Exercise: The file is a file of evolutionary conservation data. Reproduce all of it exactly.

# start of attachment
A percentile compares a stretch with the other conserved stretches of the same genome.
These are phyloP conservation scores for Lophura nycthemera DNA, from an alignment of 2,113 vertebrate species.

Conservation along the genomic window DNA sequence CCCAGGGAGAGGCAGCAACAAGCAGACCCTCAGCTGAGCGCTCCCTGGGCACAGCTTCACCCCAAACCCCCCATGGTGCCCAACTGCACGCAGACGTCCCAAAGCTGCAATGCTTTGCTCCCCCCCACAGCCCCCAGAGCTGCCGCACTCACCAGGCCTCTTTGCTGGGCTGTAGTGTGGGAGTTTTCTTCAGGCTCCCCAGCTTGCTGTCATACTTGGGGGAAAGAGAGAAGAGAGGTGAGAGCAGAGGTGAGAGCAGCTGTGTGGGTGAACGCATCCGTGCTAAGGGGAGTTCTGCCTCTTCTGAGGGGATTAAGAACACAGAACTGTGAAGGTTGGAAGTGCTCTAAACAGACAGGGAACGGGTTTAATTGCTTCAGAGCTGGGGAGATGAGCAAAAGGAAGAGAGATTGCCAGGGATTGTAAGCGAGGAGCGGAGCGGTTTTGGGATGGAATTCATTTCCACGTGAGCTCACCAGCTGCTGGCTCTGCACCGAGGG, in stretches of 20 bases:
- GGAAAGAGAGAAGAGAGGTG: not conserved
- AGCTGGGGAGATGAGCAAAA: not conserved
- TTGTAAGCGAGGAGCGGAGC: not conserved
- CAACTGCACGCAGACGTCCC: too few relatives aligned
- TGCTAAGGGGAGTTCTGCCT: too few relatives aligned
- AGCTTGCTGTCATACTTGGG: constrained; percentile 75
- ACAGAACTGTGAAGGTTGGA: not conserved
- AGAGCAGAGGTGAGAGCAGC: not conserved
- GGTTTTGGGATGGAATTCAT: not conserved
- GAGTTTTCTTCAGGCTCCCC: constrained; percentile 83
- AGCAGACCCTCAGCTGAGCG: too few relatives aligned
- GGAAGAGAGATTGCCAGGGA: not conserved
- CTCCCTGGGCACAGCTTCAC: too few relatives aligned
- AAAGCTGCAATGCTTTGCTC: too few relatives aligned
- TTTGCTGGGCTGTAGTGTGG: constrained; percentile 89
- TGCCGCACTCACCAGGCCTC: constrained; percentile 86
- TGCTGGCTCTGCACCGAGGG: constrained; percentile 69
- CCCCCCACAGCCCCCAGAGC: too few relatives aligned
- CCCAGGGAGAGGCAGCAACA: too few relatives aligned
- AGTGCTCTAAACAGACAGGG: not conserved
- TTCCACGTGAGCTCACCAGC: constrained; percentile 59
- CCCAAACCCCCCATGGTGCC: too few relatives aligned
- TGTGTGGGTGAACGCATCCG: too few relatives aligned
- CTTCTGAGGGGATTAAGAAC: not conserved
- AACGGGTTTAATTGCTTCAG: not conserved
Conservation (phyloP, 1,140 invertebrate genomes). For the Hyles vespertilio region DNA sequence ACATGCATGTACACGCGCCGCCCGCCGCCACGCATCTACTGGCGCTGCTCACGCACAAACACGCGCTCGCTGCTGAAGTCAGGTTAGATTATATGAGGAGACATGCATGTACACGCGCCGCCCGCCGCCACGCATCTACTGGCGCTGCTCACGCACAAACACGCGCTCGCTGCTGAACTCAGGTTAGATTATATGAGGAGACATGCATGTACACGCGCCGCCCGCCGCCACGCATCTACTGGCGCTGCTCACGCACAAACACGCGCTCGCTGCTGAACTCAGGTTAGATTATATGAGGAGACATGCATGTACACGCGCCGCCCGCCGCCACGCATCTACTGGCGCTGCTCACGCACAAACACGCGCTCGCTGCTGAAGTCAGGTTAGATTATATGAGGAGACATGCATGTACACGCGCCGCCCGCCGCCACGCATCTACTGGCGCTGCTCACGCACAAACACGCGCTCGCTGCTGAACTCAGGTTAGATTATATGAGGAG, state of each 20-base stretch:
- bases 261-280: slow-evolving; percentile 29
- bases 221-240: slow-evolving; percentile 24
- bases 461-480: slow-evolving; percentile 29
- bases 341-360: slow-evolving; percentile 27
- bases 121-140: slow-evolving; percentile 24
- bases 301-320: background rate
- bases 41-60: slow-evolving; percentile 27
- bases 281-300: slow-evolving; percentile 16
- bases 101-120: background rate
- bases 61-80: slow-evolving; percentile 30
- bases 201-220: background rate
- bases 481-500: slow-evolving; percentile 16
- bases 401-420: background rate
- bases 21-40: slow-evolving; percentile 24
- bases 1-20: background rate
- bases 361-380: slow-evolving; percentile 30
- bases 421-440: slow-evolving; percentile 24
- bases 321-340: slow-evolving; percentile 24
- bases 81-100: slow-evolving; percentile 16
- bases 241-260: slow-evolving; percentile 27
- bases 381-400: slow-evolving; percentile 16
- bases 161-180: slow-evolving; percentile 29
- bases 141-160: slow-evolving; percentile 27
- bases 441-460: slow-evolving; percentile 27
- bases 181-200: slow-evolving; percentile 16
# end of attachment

A percentile compares a stretch with the other conserved stretches of the same genome.
These are phyloP conservation scores for Lophura nycthemera DNA, from an alignment of 2,113 vertebrate species.

Conservation along the genomic window DNA sequence CCCAGGGAGAGGCAGCAACAAGCAGACCCTCAGCTGAGCGCTCCCTGGGCACAGCTTCACCCCAAACCCCCCATGGTGCCCAACTGCACGCAGACGTCCCAAAGCTGCAATGCTTTGCTCCCCCCCACAGCCCCCAGAGCTGCCGCACTCACCAGGCCTCTTTGCTGGGCTGTAGTGTGGGAGTTTTCTTCAGGCTCCCCAGCTTGCTGTCATACTTGGGGGAAAGAGAGAAGAGAGGTGAGAGCAGAGGTGAGAGCAGCTGTGTGGGTGAACGCATCCGTGCTAAGGGGAGTTCTGCCTCTTCTGAGGGGATTAAGAACACAGAACTGTGAAGGTTGGAAGTGCTCTAAACAGACAGGGAACGGGTTTAATTGCTTCAGAGCTGGGGAGATGAGCAAAAGGAAGAGAGATTGCCAGGGATTGTAAGCGAGGAGCGGAGCGGTTTTGGGATGGAATTCATTTCCACGTGAGCTCACCAGCTGCTGGCTCTGCACCGAGGG, in stretches of 20 bases:
- GGAAAGAGAGAAGAGAGGTG: not conserved
- AGCTGGGGAGATGAGCAAAA: not conserved
- TTGTAAGCGAGGAGCGGAGC: not conserved
- CAACTGCACGCAGACGTCCC: too few relatives aligned
- TGCTAAGGGGAGTTCTGCCT: too few relatives aligned
- AGCTTGCTGTCATACTTGGG: constrained; percentile 75
- ACAGAACTGTGAAGGTTGGA: not conserved
- AGAGCAGAGGTGAGAGCAGC: not conserved
- GGTTTTGGGATGGAATTCAT: not conserved
- GAGTTTTCTTCAGGCTCCCC: constrained; percentile 83
- AGCAGACCCTCAGCTGAGCG: too few relatives aligned
- GGAAGAGAGATTGCCAGGGA: not conserved
- CTCCCTGGGCACAGCTTCAC: too few relatives aligned
- AAAGCTGCAATGCTTTGCTC: too few relatives aligned
- TTTGCTGGGCTGTAGTGTGG: constrained; percentile 89
- TGCCGCACTCACCAGGCCTC: constrained; percentile 86
- TGCTGGCTCTGCACCGAGGG: constrained; percentile 69
- CCCCCCACAGCCCCCAGAGC: too few relatives aligned
- CCCAGGGAGAGGCAGCAACA: too few relatives aligned
- AGTGCTCTAAACAGACAGGG: not conserved
- TTCCACGTGAGCTCACCAGC: constrained; percentile 59
- CCCAAACCCCCCATGGTGCC: too few relatives aligned
- TGTGTGGGTGAACGCATCCG: too few relatives aligned
- CTTCTGAGGGGATTAAGAAC: not conserved
- AACGGGTTTAATTGCTTCAG: not conserved
Conservation (phyloP, 1,140 invertebrate genomes). For the Hyles vespertilio region DNA sequence ACATGCATGTACACGCGCCGCCCGCCGCCACGCATCTACTGGCGCTGCTCACGCACAAACACGCGCTCGCTGCTGAAGTCAGGTTAGATTATATGAGGAGACATGCATGTACACGCGCCGCCCGCCGCCACGCATCTACTGGCGCTGCTCACGCACAAACACGCGCTCGCTGCTGAACTCAGGTTAGATTATATGAGGAGACATGCATGTACACGCGCCGCCCGCCGCCACGCATCTACTGGCGCTGCTCACGCACAAACACGCGCTCGCTGCTGAACTCAGGTTAGATTATATGAGGAGACATGCATGTACACGCGCCGCCCGCCGCCACGCATCTACTGGCGCTGCTCACGCACAAACACGCGCTCGCTGCTGAAGTCAGGTTAGATTATATGAGGAGACATGCATGTACACGCGCCGCCCGCCGCCACGCATCTACTGGCGCTGCTCACGCACAAACACGCGCTCGCTGCTGAACTCAGGTTAGATTATATGAGGAG, state of each 20-base stretch:
- bases 261-280: slow-evolving; percentile 29
- bases 221-240: slow-evolving; percentile 24
- bases 461-480: slow-evolving; percentile 29
- bases 341-360: slow-evolving; percentile 27
- bases 121-140: slow-evolving; percentile 24
- bases 301-320: background rate
- bases 41-60: slow-evolving; percentile 27
- bases 281-300: slow-evolving; percentile 16
- bases 101-120: background rate
- bases 61-80: slow-evolving; percentile 30
- bases 201-220: background rate
- bases 481-500: slow-evolving; percentile 16
- bases 401-420: background rate
- bases 21-40: slow-evolving; percentile 24
- bases 1-20: background rate
- bases 361-380: slow-evolving; percentile 30
- bases 421-440: slow-evolving; percentile 24
- bases 321-340: slow-evolving; percentile 24
- bases 81-100: slow-evolving; percentile 16
- bases 241-260: slow-evolving; percentile 27
- bases 381-400: slow-evolving; percentile 16
- bases 161-180: slow-evolving; percentile 29
- bases 141-160: slow-evolving; percentile 27
- bases 441-460: slow-evolving; percentile 27
- bases 181-200: slow-evolving; percentile 16